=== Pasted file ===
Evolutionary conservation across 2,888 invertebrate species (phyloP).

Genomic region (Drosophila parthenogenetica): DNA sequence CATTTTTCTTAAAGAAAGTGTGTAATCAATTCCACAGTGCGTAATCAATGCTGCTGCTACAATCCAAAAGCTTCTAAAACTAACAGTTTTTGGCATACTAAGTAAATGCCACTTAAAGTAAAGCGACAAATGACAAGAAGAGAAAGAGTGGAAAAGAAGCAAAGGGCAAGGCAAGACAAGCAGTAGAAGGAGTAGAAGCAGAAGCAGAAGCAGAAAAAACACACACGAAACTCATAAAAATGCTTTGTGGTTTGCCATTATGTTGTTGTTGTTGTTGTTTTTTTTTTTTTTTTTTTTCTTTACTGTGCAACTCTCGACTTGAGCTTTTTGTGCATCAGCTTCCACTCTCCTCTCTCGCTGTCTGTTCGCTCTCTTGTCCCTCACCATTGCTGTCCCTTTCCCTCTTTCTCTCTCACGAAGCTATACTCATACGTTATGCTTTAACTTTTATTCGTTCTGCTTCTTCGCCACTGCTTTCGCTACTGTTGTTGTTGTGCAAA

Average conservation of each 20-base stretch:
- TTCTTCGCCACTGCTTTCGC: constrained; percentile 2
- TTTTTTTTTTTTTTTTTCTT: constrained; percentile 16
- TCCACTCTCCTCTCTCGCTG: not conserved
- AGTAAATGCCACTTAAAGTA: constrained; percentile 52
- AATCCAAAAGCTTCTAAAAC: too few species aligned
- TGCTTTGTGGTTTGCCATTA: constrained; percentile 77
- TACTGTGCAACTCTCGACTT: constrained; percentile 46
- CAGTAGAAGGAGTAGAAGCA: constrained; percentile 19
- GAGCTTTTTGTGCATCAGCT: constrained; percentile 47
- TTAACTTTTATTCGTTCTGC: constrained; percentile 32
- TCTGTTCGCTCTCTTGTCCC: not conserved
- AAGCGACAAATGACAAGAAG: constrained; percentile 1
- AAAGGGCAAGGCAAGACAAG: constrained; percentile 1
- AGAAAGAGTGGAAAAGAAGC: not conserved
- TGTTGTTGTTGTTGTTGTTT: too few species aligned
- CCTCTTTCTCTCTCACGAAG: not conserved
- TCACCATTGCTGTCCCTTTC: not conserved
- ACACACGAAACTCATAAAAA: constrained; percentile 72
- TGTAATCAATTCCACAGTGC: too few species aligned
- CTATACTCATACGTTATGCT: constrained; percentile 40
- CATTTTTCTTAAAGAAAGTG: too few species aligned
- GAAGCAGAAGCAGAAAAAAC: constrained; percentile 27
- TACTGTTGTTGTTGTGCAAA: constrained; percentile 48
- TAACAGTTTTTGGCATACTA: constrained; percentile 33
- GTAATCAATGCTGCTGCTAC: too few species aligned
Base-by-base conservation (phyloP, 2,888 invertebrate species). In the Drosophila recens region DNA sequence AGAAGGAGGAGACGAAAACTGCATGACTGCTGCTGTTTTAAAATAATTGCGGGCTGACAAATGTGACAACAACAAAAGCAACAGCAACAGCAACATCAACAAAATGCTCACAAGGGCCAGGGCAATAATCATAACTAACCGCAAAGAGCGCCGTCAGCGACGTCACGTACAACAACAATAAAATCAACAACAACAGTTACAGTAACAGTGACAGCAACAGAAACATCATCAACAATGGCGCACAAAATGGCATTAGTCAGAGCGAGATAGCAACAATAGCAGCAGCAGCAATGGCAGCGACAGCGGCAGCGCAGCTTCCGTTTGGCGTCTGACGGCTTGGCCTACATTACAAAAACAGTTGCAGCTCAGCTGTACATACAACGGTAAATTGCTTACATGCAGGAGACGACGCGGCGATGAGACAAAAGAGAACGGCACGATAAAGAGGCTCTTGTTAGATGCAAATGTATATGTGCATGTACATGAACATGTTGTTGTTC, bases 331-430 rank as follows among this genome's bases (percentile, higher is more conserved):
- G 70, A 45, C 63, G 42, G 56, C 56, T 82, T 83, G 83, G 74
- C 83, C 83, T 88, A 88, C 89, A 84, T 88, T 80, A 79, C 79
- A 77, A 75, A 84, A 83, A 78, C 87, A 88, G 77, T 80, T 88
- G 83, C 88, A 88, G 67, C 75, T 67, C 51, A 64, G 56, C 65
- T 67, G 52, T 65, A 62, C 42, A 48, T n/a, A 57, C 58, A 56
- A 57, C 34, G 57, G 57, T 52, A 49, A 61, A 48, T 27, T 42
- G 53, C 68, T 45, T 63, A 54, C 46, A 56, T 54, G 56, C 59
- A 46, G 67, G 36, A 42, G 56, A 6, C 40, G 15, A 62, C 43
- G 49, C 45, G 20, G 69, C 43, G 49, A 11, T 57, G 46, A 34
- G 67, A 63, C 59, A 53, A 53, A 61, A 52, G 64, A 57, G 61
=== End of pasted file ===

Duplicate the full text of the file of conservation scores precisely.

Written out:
Evolutionary conservation across 2,888 invertebrate species (phyloP).

Genomic region (Drosophila parthenogenetica): DNA sequence CATTTTTCTTAAAGAAAGTGTGTAATCAATTCCACAGTGCGTAATCAATGCTGCTGCTACAATCCAAAAGCTTCTAAAACTAACAGTTTTTGGCATACTAAGTAAATGCCACTTAAAGTAAAGCGACAAATGACAAGAAGAGAAAGAGTGGAAAAGAAGCAAAGGGCAAGGCAAGACAAGCAGTAGAAGGAGTAGAAGCAGAAGCAGAAGCAGAAAAAACACACACGAAACTCATAAAAATGCTTTGTGGTTTGCCATTATGTTGTTGTTGTTGTTGTTTTTTTTTTTTTTTTTTTTCTTTACTGTGCAACTCTCGACTTGAGCTTTTTGTGCATCAGCTTCCACTCTCCTCTCTCGCTGTCTGTTCGCTCTCTTGTCCCTCACCATTGCTGTCCCTTTCCCTCTTTCTCTCTCACGAAGCTATACTCATACGTTATGCTTTAACTTTTATTCGTTCTGCTTCTTCGCCACTGCTTTCGCTACTGTTGTTGTTGTGCAAA

Average conservation of each 20-base stretch:
- TTCTTCGCCACTGCTTTCGC: constrained; percentile 2
- TTTTTTTTTTTTTTTTTCTT: constrained; percentile 16
- TCCACTCTCCTCTCTCGCTG: not conserved
- AGTAAATGCCACTTAAAGTA: constrained; percentile 52
- AATCCAAAAGCTTCTAAAAC: too few species aligned
- TGCTTTGTGGTTTGCCATTA: constrained; percentile 77
- TACTGTGCAACTCTCGACTT: constrained; percentile 46
- CAGTAGAAGGAGTAGAAGCA: constrained; percentile 19
- GAGCTTTTTGTGCATCAGCT: constrained; percentile 47
- TTAACTTTTATTCGTTCTGC: constrained; percentile 32
- TCTGTTCGCTCTCTTGTCCC: not conserved
- AAGCGACAAATGACAAGAAG: constrained; percentile 1
- AAAGGGCAAGGCAAGACAAG: constrained; percentile 1
- AGAAAGAGTGGAAAAGAAGC: not conserved
- TGTTGTTGTTGTTGTTGTTT: too few species aligned
- CCTCTTTCTCTCTCACGAAG: not conserved
- TCACCATTGCTGTCCCTTTC: not conserved
- ACACACGAAACTCATAAAAA: constrained; percentile 72
- TGTAATCAATTCCACAGTGC: too few species aligned
- CTATACTCATACGTTATGCT: constrained; percentile 40
- CATTTTTCTTAAAGAAAGTG: too few species aligned
- GAAGCAGAAGCAGAAAAAAC: constrained; percentile 27
- TACTGTTGTTGTTGTGCAAA: constrained; percentile 48
- TAACAGTTTTTGGCATACTA: constrained; percentile 33
- GTAATCAATGCTGCTGCTAC: too few species aligned
Base-by-base conservation (phyloP, 2,888 invertebrate species). In the Drosophila recens region DNA sequence AGAAGGAGGAGACGAAAACTGCATGACTGCTGCTGTTTTAAAATAATTGCGGGCTGACAAATGTGACAACAACAAAAGCAACAGCAACAGCAACATCAACAAAATGCTCACAAGGGCCAGGGCAATAATCATAACTAACCGCAAAGAGCGCCGTCAGCGACGTCACGTACAACAACAATAAAATCAACAACAACAGTTACAGTAACAGTGACAGCAACAGAAACATCATCAACAATGGCGCACAAAATGGCATTAGTCAGAGCGAGATAGCAACAATAGCAGCAGCAGCAATGGCAGCGACAGCGGCAGCGCAGCTTCCGTTTGGCGTCTGACGGCTTGGCCTACATTACAAAAACAGTTGCAGCTCAGCTGTACATACAACGGTAAATTGCTTACATGCAGGAGACGACGCGGCGATGAGACAAAAGAGAACGGCACGATAAAGAGGCTCTTGTTAGATGCAAATGTATATGTGCATGTACATGAACATGTTGTTGTTC, bases 331-430 rank as follows among this genome's bases (percentile, higher is more conserved):
- G 70, A 45, C 63, G 42, G 56, C 56, T 82, T 83, G 83, G 74
- C 83, C 83, T 88, A 88, C 89, A 84, T 88, T 80, A 79, C 79
- A 77, A 75, A 84, A 83, A 78, C 87, A 88, G 77, T 80, T 88
- G 83, C 88, A 88, G 67, C 75, T 67, C 51, A 64, G 56, C 65
- T 67, G 52, T 65, A 62, C 42, A 48, T n/a, A 57, C 58, A 56
- A 57, C 34, G 57, G 57, T 52, A 49, A 61, A 48, T 27, T 42
- G 53, C 68, T 45, T 63, A 54, C 46, A 56, T 54, G 56, C 59
- A 46, G 67, G 36, A 42, G 56, A 6, C 40, G 15, A 62, C 43
- G 49, C 45, G 20, G 69, C 43, G 49, A 11, T 57, G 46, A 34
- G 67, A 63, C 59, A 53, A 53, A 61, A 52, G 64, A 57, G 61